I have problems with a parent who accuses staff of treating his son unfairly. After a heated telephone conversation, we have arranged a meeting. How should I approach it?
Handling a difficult meeting with an aggrieved parent is something many teachers dread. But by being prepared, ensuring you remain calm, listening to their concerns and following up the issue, you can substantially reduce the fear factor.
"Try to be as prepared as possible," says Tim Cooper, a head of year at Hampton School in London. "Have all the necessary information available and look at the pupil's file to see if there were any previous issues and how they were resolved.
"Ahead of the meeting send an email or letter confirming the points up for discussion and ask the parent to get back to you to know if there is anything they would like to add or if you have misinterpreted anything," he adds. "Perhaps ask a colleague who knows the parent to call and follow up the heated conversation to see how things are now they have calmed down."
Knowing how you would like the meeting to finish will keep the main issue in focus rather than allowing the situation to get personal, says Campbell Orr, head of family at Matthew Moss High School in Rochdale.
"Be prepared to listen to the viewpoint of the parent and child but have an idea what you want to achieve by the end of the meeting," he says. "Make sure you have researched the history of the pupil and make it clear to the parent that you are not there to prejudge the child but act on the evidence you have been presented with."
Mr Orr adds: "Acknowledge the parent's views, if not always necessarily agreeing with them. The best way to handle this is to be honest but firm about any problems and the effect this is having on others."
Mr Cooper believes empathy is the key to a successful outcome. "Try to focus on how they feel and keep calm so you avoid any tensions. If the parent gets angry, then listen to what they have to say and try to move the conversation on to action - what is it they want you to do?"
Once you have listened to the parent's views, ensuring you follow up with an agreed course of action may help alleviate any further problems.
"It's important to remember that sometimes you need time to decide on action and may not take it there and then," says Mr Orr. "Address with the pupil why they feel they are being picked on and what it is teachers are picking on them for."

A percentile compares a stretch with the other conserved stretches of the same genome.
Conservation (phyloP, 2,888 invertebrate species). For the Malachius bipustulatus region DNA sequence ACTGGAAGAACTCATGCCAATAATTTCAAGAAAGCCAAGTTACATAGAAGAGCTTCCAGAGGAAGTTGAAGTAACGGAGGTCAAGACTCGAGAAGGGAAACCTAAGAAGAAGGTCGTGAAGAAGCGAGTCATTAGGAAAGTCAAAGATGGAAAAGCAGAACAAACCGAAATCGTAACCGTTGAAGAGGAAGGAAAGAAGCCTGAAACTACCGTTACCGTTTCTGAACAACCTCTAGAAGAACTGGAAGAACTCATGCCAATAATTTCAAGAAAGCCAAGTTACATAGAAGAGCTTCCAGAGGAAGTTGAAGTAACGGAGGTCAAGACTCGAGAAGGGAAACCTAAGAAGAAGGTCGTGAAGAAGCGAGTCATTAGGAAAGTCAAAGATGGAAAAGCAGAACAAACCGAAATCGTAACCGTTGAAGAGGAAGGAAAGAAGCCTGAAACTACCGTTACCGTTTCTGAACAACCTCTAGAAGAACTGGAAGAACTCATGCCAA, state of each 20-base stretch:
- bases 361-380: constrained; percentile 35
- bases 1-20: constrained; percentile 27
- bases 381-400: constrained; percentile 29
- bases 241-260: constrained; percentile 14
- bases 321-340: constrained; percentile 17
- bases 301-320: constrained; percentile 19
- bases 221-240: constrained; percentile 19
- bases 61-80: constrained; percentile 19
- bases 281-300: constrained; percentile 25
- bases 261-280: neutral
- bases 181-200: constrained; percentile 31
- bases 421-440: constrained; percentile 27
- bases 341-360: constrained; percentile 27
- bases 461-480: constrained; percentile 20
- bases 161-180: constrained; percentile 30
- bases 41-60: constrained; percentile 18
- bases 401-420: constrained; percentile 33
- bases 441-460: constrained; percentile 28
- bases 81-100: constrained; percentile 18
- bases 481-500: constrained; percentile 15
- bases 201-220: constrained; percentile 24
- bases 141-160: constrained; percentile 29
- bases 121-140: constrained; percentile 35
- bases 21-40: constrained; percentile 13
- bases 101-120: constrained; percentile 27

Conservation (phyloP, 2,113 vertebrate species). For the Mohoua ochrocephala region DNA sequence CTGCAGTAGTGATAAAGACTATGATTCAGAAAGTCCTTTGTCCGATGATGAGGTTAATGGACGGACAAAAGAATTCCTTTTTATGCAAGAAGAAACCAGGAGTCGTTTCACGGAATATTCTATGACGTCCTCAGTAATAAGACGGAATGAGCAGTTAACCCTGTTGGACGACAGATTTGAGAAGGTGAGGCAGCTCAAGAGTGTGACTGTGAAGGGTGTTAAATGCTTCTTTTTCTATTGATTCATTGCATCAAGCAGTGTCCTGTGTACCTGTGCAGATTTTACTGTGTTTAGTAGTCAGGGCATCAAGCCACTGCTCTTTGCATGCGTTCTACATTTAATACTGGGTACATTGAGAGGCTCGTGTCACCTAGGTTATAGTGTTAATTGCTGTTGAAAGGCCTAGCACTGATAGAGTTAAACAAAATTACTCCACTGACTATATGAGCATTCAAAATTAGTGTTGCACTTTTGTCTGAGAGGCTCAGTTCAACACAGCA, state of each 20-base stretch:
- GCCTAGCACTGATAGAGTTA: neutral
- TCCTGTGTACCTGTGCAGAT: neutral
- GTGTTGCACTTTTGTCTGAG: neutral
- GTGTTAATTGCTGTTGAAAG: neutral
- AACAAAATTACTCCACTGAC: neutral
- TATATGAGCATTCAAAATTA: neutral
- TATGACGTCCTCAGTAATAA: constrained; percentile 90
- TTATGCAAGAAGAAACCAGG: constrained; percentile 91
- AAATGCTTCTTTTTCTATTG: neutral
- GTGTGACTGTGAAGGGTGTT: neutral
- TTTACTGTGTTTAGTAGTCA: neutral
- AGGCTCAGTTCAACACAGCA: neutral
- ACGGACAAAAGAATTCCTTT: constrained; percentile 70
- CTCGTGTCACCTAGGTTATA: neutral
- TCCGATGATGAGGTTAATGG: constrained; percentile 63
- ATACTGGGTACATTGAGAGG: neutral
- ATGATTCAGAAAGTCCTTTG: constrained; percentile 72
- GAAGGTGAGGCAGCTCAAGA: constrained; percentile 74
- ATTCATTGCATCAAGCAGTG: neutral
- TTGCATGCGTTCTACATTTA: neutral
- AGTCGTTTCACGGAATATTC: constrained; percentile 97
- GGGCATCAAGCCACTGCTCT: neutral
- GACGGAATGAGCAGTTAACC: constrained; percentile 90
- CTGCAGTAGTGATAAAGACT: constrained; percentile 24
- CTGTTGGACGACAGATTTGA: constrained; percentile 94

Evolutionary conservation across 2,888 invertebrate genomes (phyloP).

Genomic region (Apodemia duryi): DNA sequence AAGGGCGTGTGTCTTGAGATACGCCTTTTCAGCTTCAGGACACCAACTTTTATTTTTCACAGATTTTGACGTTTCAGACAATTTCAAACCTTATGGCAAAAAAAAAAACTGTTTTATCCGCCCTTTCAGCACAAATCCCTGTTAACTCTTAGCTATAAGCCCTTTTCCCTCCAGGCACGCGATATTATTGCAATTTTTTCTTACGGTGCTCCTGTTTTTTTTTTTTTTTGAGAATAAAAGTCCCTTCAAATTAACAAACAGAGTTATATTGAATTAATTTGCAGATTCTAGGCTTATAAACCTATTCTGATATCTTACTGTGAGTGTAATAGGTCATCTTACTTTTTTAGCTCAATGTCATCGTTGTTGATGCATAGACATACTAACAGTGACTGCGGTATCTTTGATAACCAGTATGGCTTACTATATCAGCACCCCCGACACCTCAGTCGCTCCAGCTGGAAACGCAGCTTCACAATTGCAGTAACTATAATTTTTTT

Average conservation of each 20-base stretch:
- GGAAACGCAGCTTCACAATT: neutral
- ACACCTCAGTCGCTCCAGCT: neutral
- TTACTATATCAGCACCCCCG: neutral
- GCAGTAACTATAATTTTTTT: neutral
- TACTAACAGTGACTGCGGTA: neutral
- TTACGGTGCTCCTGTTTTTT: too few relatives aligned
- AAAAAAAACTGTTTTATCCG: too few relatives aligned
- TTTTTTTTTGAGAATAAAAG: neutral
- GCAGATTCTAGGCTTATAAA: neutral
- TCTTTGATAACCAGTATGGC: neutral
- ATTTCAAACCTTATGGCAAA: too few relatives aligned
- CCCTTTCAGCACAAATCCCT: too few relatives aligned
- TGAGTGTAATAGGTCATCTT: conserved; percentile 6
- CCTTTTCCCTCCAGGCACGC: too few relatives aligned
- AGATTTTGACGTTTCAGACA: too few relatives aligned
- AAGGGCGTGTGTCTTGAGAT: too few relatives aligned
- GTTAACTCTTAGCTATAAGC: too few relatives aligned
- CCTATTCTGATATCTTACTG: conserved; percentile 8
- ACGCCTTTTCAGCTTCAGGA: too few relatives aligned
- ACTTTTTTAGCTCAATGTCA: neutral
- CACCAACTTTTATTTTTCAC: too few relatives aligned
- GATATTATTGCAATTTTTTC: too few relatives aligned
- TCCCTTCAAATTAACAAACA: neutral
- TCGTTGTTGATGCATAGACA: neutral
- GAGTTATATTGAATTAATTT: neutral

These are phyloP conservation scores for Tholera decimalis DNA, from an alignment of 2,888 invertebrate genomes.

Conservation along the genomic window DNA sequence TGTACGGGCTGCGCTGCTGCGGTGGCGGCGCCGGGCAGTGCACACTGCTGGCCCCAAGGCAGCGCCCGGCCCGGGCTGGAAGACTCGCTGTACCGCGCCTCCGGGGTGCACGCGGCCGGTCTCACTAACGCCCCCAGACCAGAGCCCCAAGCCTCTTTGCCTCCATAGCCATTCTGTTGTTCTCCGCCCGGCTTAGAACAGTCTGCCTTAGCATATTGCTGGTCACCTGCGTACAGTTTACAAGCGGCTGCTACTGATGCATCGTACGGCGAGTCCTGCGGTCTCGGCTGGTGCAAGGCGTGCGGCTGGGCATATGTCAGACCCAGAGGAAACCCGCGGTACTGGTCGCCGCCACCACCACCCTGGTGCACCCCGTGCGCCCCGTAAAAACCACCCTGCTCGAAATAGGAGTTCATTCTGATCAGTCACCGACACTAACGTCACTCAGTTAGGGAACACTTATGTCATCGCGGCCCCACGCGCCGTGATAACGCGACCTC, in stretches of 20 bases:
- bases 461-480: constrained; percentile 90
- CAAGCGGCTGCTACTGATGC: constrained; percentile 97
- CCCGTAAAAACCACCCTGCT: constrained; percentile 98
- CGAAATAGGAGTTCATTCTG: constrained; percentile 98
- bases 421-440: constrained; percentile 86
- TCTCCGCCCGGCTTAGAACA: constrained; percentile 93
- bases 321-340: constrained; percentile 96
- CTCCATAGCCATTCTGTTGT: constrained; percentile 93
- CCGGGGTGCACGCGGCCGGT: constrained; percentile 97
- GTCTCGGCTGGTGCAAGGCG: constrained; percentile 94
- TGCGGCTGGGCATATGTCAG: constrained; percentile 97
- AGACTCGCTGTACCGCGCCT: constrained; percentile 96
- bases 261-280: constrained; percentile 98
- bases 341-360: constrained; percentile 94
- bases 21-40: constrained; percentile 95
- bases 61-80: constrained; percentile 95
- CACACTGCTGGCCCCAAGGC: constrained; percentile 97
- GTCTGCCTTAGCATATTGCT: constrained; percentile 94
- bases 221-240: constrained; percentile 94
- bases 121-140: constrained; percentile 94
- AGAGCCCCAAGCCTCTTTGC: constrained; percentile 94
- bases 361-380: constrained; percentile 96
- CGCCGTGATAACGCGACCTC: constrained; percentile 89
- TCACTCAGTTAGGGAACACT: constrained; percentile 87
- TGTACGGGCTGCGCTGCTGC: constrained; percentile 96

Mr Cooper adds: "Sound out senior management before and after the meeting as they should be supporting you. Be honest and follow up with them to see what they think the best course of action should be."
Think about why the situation arose in the first place. Are you making sure certain pupils don't feel they are being picked on?
"Teachers need to pay attention to the way in which they engage this pupil and the class. It may help to make notes on what happens and even consider inviting the parent to attend lessons," says Julian Stanley, chief executive of the Teacher Support Network. "Talk to the pupil to identify any specific examples of when this perception of being picked on arose."
Approaching this meeting with the right frame of mind might help in this case, he adds. "This is a sharing of information and concerns in order to solve a problem in the interests of the pupil. It can help enormously to make sure the tone of the meeting reflects the sense of shared responsibility for finding a solution."
Invite the parent to summarise their concerns in advance so the teacher can make sure they have all the information available. Don't be afraid to ask open questions, invite them to suggest options or involve senior staff if the parent and teacher cannot reach an outcome, adds Mr Stanley.
However prepared, calm and open you are, if you feel the meeting is becoming difficult and strained, suggest a break or call for support. "Remember, no teacher should ever put up with abusive behaviour from parents during a meeting," he says
Next week - science practicals
- Be prepared before the meeting with details of the parent's grievances.
- Remain calm and open, listening to the parent's concerns during the meeting.
- Agree a course of action with the parent and ensure it is followed up.